You need to know the full block name in order to attach or remove styles from it. Here’s a list of all the core blocks (excluding all the embed ones):

  • core/paragraph
  • core/image
  • core/heading
  • core/gallery
  • core/list
  • core/quote
  • core/audio
  • core/cover
  • core/file
  • core/video
  • core/preformatted
  • core/code
  • core/freeform
  • core/html
  • core/pullquote
  • core/table
  • core/verse
  • core/button
  • core/columns
  • core/media-text
  • core/more
  • core/nextpage
  • core/separator
  • core/spacer
  • core/shortcode
  • core/archives
  • core/categories
  • core/latest-comments
  • core/latest-posts

Finding a block’s name

A simple way to find the block name is to insert the block in a page and then print out an escaped version of post_content to see what’s stored.

I’m using ea_pp() below (code here) but you could also use print_r().

/**
 * Display Post Blocks 
 *
 */
function ea_display_post_blocks() {
	global $post;
	ea_pp( esc_html( $post->post_content ) );
}
add_action( 'wp_footer', 'ea_display_post_blocks' );

Bill Erickson

Bill Erickson is a freelance WordPress developer and a contributing developer to the Genesis framework. For the past 14 years he has worked with attorneys, publishers, corporations, and non-profits, building custom websites tailored to their needs and goals.

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Comments

  1. Joy says

    You are writing about styles, and yet this page is partially unstyled. I see this page as yellow, which is my browser’s default background color. You really ought to style foreground and background together, to ensure legibility.

    • Bill Erickson says

      Interesting! I’ve been building websites for 15 years and I never knew browsers could have a non-white default background color. You learn something new everyday!

      I’ve just updated the styles on my site to add body{ background: #fff; }. Let me know if that fixes the issue for you.

  2. Shane says

    Hey! Love the articles and just finished reading your ACF + Gutenberg article which got me off the ground with blocks. What i’m stuck on is, I used render_callback() because i’m using Timber to render the template pages and it shows up nice on the front end and in the preview, but in the editor is shows up as the standard ACF Rows/List which makes it hard to use in The Block Editor, any idea on how to get my styles markup intocthe block editor? I have also enqueued my styles on the enqueue_block_assets() hook so it will use the styles for both the backend and frontend, i just can’t seem to get it working in the editor. 😞Thanks again!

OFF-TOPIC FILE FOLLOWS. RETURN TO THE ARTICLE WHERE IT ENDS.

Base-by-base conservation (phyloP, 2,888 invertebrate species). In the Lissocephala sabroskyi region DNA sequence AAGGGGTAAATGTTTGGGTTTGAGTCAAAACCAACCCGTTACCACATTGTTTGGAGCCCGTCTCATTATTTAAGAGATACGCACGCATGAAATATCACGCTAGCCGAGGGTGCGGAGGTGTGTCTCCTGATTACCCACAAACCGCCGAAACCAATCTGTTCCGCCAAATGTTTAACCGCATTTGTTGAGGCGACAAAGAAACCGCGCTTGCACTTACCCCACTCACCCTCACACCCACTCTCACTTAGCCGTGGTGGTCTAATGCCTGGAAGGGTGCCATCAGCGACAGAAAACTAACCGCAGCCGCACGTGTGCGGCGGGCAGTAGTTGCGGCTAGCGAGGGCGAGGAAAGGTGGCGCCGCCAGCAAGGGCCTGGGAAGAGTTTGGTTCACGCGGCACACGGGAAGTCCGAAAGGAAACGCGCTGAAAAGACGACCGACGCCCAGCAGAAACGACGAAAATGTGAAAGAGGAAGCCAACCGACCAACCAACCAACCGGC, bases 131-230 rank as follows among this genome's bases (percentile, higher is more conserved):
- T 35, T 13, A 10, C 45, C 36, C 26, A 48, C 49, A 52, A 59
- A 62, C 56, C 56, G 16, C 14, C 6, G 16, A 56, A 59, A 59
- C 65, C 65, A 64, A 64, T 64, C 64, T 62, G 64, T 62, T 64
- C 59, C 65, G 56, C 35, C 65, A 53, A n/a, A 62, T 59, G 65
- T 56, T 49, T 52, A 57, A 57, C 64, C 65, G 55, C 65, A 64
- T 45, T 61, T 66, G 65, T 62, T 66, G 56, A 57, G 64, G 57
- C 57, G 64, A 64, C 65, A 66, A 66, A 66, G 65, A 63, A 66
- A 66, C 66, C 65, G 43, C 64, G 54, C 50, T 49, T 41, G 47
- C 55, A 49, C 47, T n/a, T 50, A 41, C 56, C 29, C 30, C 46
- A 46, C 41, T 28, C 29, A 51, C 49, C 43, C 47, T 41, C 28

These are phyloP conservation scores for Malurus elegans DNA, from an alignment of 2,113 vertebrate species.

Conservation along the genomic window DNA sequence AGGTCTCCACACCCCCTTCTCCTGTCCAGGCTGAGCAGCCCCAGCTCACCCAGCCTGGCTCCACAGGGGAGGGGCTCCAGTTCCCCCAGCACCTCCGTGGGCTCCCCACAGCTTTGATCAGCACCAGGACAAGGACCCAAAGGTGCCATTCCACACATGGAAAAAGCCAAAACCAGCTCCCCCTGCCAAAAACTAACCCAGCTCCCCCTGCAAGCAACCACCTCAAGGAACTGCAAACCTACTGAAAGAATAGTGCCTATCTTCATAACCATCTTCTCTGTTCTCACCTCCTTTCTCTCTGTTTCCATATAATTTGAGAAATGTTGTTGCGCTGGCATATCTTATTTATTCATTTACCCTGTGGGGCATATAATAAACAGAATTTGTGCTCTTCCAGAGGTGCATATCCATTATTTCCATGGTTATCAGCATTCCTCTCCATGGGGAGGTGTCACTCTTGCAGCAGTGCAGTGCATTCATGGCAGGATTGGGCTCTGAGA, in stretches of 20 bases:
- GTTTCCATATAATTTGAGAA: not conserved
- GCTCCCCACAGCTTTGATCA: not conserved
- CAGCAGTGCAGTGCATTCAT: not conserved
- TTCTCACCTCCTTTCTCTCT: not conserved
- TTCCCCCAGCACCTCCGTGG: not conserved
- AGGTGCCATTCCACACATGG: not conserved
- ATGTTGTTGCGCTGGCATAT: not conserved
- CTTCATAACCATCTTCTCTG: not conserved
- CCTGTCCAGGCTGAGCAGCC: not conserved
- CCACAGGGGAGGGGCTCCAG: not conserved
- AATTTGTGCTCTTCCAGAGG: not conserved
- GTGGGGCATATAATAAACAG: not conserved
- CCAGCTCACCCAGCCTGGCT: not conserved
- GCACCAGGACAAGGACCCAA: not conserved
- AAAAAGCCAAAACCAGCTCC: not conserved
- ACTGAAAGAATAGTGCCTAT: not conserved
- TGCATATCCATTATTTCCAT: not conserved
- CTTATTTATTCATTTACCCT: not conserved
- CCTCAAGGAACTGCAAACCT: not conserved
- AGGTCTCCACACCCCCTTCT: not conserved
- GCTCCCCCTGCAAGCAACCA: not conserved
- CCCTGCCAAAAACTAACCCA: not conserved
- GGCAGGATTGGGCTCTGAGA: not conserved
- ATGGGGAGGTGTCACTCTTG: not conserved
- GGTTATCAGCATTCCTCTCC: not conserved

• Bill Erickson says

      It sounds like you have the mode set to ‘edit’ so it always renders like an ACF metabox in the backend. If you set it to ‘auto’ it will render like the frontend until selected, then become an editor. If you set it to ‘preview’ it will always render like the frontend and you can edit its settings in the sidebar.

      • Shane says

        Ah, thank you! Now we’re rocking. Last thing, Is it possible to edit the content of the styled blocks in the editor? As in, is it possible to edit the paragraph while seeing the style as it would be output? Trying to avoid using the tiny crammed sidebar for acf content entry. If they could edit directly in the styled block, that would be ideal.

        • Bill Erickson says

          ACF uses dynamic (PHP-driven) blocks so you don’t get the native editing experience like you do with the core blocks.

          The only way to see the content live refresh as you edit it is to use ‘preview’ mode and edit in the sidebar. For more complex blocks, you’re better off using the ‘auto’ mode and using the metabox-looking editor, then you can see the preview version when you select a different block.

  3. Shane says

    Ohhh ok, that’s why it puts it in the sidebar. I was wondering the decision behind that. Knowing that core blocks have that ability I may just take the deep dive into js for a few blocks to see how they achieve that. Thank you again, very helpful information!